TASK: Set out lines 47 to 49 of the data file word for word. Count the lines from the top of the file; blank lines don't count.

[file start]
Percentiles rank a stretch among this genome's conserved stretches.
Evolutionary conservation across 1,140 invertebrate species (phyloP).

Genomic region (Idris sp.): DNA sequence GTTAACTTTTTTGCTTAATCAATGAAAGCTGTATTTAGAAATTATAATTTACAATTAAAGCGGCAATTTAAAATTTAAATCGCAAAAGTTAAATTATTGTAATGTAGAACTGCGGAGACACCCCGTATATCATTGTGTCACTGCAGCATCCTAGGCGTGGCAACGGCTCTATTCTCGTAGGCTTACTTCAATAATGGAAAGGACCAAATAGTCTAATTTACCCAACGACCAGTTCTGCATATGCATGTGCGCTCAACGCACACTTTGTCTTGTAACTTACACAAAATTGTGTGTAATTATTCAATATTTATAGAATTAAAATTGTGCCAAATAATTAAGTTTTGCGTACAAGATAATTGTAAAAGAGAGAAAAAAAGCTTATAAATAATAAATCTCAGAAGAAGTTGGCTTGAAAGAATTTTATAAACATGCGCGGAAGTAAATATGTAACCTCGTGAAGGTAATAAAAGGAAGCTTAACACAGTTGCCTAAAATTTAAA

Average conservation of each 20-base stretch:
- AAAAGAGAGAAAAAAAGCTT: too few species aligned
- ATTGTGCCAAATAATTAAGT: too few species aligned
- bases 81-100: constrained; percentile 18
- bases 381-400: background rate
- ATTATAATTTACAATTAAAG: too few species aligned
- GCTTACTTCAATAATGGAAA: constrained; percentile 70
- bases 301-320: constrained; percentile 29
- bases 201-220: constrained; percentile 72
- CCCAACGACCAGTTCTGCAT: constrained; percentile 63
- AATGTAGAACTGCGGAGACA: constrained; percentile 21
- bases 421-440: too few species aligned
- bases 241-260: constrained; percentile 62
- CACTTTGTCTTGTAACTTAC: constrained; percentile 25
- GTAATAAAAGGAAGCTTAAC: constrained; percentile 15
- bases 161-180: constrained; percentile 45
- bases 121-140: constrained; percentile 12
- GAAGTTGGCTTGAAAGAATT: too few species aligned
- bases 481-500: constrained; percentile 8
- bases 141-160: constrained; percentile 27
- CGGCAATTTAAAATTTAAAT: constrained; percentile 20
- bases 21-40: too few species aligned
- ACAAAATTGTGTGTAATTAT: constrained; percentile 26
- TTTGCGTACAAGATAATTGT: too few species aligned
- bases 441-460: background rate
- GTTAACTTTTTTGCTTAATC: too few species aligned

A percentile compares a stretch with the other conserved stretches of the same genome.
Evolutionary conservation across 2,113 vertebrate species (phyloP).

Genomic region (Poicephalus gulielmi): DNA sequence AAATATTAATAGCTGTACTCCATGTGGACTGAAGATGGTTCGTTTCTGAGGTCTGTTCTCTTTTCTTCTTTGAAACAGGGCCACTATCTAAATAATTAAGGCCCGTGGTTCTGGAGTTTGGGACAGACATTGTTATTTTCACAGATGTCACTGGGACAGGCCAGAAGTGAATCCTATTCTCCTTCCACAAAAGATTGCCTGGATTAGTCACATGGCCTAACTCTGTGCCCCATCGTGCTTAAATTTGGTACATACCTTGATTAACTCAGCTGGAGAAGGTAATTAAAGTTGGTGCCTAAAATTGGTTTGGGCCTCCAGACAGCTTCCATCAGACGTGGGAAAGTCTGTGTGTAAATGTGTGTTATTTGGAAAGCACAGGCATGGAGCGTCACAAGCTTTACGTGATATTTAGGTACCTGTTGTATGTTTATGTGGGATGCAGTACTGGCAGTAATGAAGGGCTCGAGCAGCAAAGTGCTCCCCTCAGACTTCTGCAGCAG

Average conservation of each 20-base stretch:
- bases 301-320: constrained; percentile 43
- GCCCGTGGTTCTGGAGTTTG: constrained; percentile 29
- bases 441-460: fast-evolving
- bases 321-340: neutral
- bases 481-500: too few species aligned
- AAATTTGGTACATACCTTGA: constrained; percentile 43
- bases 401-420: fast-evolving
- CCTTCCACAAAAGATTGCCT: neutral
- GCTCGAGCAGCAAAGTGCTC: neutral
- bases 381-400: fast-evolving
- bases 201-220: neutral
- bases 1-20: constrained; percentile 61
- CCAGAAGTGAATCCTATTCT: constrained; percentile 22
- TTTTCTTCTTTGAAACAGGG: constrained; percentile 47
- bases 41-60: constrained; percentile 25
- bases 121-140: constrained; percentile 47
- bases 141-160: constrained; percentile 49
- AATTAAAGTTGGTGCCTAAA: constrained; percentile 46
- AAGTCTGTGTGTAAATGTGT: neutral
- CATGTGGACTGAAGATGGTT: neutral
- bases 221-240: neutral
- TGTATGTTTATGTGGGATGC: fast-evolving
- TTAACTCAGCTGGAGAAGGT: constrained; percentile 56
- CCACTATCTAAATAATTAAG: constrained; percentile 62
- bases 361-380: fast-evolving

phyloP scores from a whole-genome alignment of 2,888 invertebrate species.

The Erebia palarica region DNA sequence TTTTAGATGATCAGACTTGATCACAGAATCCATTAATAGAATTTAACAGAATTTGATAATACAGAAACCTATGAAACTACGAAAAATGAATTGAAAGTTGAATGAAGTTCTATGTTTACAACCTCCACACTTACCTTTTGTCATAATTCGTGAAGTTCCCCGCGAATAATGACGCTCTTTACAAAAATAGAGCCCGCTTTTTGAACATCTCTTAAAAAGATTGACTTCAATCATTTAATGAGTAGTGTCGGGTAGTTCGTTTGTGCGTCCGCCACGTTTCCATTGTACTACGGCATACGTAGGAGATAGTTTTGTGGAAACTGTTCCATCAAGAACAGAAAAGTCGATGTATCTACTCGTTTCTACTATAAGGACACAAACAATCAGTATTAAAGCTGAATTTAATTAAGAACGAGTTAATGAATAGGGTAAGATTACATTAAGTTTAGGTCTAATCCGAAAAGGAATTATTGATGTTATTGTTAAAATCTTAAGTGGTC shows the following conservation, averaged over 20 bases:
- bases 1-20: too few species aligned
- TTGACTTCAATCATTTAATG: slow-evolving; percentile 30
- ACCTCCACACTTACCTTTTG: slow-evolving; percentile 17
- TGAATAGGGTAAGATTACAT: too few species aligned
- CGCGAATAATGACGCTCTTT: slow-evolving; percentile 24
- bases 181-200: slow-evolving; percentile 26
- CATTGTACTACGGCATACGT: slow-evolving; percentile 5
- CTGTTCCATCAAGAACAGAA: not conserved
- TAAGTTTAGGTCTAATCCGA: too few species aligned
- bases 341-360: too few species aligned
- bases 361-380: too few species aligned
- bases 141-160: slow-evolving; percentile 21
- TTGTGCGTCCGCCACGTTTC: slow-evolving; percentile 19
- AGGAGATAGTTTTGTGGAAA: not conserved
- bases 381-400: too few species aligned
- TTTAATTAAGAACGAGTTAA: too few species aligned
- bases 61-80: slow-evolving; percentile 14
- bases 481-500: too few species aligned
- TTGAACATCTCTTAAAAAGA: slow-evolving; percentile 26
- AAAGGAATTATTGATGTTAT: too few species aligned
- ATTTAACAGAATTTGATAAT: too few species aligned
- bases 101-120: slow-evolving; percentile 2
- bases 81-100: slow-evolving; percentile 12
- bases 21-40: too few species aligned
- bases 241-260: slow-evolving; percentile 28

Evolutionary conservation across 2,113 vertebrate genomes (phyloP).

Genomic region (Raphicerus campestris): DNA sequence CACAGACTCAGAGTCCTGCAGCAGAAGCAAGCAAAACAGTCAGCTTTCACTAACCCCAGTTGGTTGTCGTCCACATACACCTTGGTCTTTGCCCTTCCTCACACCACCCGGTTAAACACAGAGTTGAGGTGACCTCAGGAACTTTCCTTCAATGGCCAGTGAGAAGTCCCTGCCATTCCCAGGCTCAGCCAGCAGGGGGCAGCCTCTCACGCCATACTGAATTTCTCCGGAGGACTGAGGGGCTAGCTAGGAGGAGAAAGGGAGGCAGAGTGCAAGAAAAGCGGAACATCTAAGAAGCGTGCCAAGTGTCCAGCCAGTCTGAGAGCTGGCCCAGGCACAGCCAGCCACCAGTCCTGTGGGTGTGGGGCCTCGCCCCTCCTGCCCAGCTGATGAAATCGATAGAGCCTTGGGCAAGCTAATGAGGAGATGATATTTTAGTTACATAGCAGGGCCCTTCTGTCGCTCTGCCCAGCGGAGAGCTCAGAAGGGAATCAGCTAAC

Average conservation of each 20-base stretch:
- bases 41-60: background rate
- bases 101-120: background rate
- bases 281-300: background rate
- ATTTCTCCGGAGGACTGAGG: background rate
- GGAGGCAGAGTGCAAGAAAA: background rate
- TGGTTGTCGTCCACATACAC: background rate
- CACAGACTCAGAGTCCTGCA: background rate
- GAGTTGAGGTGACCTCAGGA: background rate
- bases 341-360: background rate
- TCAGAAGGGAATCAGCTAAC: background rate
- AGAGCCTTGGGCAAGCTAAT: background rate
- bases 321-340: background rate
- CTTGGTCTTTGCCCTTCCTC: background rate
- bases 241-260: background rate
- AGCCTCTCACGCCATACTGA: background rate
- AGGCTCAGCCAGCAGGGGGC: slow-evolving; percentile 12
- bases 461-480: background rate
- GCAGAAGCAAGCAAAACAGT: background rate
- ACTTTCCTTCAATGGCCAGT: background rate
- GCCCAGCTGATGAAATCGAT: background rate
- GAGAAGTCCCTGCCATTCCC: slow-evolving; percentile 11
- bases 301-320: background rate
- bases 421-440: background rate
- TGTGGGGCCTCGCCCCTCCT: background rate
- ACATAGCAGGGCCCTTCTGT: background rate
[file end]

- TTTTCTTCTTTGAAACAGGG: constrained; percentile 47
- bases 41-60: constrained; percentile 25
- bases 121-140: constrained; percentile 47